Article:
A Different Kind of Green is the true story of Nathan Frederick’s life and ministry in India. Nathan and his wife Erika and their children arrived there as strangers and settled in a forlorn part of a city neighborhood not at all attractive to most Americans. It took time to get used to the crowds, the smells, the cows, and the local language. Had Nathan and his family been “regular Americans,” they would have chosen an upscale neighborhood in a gated community. But God called them to live among the poor and make a difference in their lives. Nathan asked local Muslims to help him learn the language and local customs. Local Muslims became his friends and his teachers. He met merchants and businessmen and began to see how a business for the poor might be established. With the help of people you will meet in this book, Nathan opened a school for teaching English as a second language. He hired local people to teach at the school. The lives of many Muslim students and their families were bettered on account of his Christian testimony. His employees made gains against the poverty that weighed upon their families. But human nature has its dark side; some of the people in Nathan’s neighborhood were dangerous and others were probably demonized. Nathan tells their stories as well.
A Different Kind of Green is about Nathan’s calling to “business as mission.” Early on, Nathan met Elliott, one of the finest men I know, and a practitioner of the art and skill of business as mission (now often called “Business for Transformation”—B4T). Nathan writes, “Elliot’s approach to ministry closely resembled what I wanted to do: start a business, make money, pay taxes, employ people, partially support myself with a salary, and create opportunities through business to share Jesus in the marketplace. The reality that someone else not only thought about this but practiced it, too, excited me.” Elliot became Nathan’s guide in two ways: first, Nathan brought the hope of new life in Christ to some of the poorest Muslim people in India. And he kept at it for years. Second, Nathan opened a real business in order to create wealth for local people, believing that God would open the doors to Christian witness.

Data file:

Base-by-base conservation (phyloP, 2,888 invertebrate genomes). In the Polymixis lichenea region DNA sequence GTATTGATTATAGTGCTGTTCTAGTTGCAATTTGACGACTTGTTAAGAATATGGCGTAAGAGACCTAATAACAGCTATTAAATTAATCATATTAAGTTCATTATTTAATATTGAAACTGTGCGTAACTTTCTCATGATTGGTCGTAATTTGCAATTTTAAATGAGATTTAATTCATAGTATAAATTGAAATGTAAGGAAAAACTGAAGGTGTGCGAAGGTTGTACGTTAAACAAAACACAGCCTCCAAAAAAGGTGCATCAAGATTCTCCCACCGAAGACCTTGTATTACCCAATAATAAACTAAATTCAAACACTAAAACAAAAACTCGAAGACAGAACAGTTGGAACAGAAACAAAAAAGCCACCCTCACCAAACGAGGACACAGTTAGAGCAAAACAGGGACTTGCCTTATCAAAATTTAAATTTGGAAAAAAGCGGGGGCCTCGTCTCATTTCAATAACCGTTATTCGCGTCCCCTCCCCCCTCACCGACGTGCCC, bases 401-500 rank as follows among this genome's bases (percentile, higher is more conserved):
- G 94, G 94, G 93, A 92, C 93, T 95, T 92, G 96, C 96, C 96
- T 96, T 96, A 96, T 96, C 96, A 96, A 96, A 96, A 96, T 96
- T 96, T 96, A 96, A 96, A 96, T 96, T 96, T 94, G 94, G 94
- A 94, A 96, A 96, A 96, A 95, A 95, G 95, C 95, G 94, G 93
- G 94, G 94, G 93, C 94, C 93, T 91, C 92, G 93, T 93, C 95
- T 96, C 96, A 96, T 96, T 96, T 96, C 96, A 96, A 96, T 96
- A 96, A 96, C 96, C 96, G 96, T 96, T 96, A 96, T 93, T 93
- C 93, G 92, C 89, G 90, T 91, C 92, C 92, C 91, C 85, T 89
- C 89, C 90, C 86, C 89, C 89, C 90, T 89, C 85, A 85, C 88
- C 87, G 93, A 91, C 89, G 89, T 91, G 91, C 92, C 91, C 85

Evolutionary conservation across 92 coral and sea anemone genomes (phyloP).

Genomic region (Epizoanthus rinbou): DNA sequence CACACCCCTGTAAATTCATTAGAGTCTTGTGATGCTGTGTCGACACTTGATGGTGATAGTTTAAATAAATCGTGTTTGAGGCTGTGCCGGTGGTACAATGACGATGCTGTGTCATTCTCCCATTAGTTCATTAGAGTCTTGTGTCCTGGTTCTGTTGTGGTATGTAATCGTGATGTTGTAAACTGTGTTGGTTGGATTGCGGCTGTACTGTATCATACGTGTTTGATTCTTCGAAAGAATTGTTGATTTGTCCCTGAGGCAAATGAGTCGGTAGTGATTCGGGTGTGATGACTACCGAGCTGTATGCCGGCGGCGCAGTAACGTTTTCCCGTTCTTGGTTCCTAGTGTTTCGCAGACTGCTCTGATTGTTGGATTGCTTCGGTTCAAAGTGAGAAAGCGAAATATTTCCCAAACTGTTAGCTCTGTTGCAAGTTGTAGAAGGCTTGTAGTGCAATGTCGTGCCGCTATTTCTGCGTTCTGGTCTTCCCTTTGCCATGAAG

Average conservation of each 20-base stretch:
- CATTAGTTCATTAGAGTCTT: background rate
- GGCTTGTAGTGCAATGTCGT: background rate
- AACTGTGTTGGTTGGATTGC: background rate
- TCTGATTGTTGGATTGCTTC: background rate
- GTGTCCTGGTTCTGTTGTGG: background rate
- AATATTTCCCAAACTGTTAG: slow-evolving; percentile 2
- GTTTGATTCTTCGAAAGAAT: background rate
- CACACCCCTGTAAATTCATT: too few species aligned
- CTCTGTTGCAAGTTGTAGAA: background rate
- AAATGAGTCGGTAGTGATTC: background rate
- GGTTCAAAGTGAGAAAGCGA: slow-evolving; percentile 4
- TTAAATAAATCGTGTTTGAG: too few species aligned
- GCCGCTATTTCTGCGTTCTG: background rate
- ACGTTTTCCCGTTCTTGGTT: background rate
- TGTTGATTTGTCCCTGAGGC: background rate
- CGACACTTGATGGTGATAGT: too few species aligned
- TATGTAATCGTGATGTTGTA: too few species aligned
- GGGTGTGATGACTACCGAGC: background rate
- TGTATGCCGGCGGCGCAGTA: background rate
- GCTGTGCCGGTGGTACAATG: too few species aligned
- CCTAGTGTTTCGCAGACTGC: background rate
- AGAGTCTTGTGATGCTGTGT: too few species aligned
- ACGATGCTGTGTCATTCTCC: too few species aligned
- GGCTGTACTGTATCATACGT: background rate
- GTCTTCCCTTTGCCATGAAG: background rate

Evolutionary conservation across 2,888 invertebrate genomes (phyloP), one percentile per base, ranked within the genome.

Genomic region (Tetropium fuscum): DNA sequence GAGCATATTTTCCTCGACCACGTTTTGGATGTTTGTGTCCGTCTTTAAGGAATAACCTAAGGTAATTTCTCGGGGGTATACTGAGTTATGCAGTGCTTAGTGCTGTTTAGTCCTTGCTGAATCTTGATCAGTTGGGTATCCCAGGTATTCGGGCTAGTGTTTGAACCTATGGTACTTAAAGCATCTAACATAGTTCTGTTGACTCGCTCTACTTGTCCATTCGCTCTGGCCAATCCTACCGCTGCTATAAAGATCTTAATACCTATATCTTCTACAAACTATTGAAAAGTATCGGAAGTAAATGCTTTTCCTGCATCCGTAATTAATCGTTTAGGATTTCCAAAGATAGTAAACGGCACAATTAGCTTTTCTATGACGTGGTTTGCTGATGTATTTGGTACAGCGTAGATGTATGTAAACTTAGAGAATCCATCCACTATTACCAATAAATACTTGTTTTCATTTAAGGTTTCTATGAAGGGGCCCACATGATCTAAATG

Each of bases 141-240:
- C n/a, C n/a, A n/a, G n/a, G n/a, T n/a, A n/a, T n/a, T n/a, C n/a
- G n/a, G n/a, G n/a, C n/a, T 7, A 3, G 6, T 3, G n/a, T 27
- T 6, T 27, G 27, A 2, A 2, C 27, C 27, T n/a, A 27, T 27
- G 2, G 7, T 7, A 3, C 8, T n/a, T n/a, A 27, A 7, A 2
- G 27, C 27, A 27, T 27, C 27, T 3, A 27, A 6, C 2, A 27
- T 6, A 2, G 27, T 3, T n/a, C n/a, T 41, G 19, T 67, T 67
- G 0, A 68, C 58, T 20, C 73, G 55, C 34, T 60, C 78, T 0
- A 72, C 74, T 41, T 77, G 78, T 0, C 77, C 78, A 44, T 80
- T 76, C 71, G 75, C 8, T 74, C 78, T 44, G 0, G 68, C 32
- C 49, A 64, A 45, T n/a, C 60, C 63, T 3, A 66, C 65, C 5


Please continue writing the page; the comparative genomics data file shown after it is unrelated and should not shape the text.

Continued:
I visited Nathan’s school in India and met his students. I am proud of all he has accomplished. Most of all I am proud that Nathan has become, like his mentor Elliot, a guide for younger Christians who want to make a difference in the lives of the poor. Nathan has mentored many who are now following the B4T model in the cities of Asia. Dear reader, maybe you, like Nathan, will place your feet on ground in neighborhoods where no Christians have resided before. A Different Kind of Green will inspire you to “go and do likewise.”
You can order Nathan’s book here.